pcie initialization with acpi

John Baldwin jhb at freebsd.org
Tue Aug 30 12:16:55 UTC 2011

On Friday, August 26, 2011 9:02:34 pm hilfi alkaff wrote:
> Hi,
> I would like to learn more of the above matter. After the MCFG table gets
> discovered with acpi, what does the address given by the
> ACPI_MCFG_ALLOCATION* tells you? Does that tell you the address of the
> extended configuration space of pci express?

No, it tells you about a memory-mapped region you can use for all PCI config
access.  The region is defined to give the full config space access per
device (so the lower N bits in the address are used to address a given config
register within a single device).  This macro details how the address mapping

#define PCIE_VADDR(base, reg, bus, slot, func)	\
	((base)				+	\
	((((bus) & 0xff) << 20)		|	\
	(((slot) & 0x1f) << 15)		|	\
	(((func) & 0x7) << 12)		|	\
	((reg) & 0xfff)))

So the lower 12 bits select the register and the next 16 bits specify the
device's bus/slot/function.

> Also, is BSD distinguishing between reading from pcie config & pci config?
> Because there's this pciereg_cfgread() function that seem to do that. I
> thought pcie config space is just at the offset of 0x100 from pci config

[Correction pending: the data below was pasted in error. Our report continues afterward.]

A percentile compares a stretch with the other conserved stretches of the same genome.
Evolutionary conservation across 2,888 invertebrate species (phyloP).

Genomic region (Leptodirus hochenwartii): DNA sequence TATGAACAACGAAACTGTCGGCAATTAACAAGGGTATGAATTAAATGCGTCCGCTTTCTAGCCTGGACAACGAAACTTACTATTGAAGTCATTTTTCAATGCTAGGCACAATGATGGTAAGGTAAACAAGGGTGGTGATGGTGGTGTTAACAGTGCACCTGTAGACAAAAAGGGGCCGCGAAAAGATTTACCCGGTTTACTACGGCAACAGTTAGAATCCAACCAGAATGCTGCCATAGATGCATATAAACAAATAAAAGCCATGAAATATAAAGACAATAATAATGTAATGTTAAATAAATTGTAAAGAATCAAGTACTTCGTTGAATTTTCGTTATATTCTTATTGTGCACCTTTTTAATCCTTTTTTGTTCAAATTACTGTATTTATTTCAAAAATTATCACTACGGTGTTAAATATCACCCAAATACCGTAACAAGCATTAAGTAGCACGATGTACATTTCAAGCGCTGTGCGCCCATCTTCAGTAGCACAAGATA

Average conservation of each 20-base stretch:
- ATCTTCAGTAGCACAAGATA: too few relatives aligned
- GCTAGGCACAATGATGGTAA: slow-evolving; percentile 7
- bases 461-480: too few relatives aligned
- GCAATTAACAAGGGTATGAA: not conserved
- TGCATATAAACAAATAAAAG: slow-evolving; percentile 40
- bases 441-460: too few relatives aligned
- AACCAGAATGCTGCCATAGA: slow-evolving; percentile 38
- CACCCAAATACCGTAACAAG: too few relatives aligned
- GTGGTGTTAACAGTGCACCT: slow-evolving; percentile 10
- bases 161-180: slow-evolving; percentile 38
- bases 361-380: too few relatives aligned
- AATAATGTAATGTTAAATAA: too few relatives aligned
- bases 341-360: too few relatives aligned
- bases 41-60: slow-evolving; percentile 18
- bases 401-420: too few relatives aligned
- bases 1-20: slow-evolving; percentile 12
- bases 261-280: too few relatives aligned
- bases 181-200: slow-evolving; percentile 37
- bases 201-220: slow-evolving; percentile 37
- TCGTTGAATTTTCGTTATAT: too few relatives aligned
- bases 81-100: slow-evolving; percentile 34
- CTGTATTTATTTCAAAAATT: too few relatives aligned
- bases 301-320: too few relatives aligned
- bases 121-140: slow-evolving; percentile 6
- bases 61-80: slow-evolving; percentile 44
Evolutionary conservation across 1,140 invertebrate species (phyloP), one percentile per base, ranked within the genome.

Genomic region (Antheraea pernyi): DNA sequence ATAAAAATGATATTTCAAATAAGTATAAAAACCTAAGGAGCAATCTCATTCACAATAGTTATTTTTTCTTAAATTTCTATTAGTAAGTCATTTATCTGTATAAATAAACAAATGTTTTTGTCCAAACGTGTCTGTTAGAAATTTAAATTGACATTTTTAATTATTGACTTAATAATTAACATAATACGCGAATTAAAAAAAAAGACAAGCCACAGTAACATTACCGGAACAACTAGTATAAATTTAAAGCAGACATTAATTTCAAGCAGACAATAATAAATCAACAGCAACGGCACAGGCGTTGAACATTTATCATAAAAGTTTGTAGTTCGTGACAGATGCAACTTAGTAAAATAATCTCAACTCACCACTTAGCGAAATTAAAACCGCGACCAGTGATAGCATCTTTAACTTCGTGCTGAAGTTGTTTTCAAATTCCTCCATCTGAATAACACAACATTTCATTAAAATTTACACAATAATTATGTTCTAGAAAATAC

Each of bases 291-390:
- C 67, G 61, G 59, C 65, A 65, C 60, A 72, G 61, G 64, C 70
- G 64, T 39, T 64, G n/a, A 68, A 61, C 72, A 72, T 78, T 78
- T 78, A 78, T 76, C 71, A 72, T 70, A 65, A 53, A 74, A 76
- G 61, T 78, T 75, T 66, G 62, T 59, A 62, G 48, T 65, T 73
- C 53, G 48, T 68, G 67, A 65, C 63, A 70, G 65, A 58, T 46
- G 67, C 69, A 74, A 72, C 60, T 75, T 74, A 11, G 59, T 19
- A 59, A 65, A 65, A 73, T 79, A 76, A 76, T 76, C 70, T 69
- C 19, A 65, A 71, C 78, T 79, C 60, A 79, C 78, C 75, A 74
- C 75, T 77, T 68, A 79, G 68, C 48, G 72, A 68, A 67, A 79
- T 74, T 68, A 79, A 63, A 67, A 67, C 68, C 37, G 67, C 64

> space?

BSD only distinguishes in that it refuses to access registers above 0x100 if
MCFG is not in use on x86.  If MCFG is in use, it is used for all config
access (both "standard" and "extended").  See this routine for an example:

 * Write configuration space register 
pci_cfgregwrite(int bus, int slot, int func, int reg, u_int32_t data, int bytes)

	if (cfgmech == CFGMECH_PCIE &&
	    (bus >= pcie_minbus && bus <= pcie_maxbus) &&
	    (bus != 0 || !(1 << slot & pcie_badslots)))
		pciereg_cfgwrite(bus, slot, func, reg, data, bytes);
		pcireg_cfgwrite(bus, slot, func, reg, data, bytes);

If the device is on a bus managed by MCFG (pcie_minbus <= bus <= pcie_maxbus)
and it's not subject to a quirk we use for some broken HT chipsets (the
pcie_badslots that lists known "broken" slots on bus 0 for the broken
chipsets), then MCFG is used for all config access.

John Baldwin

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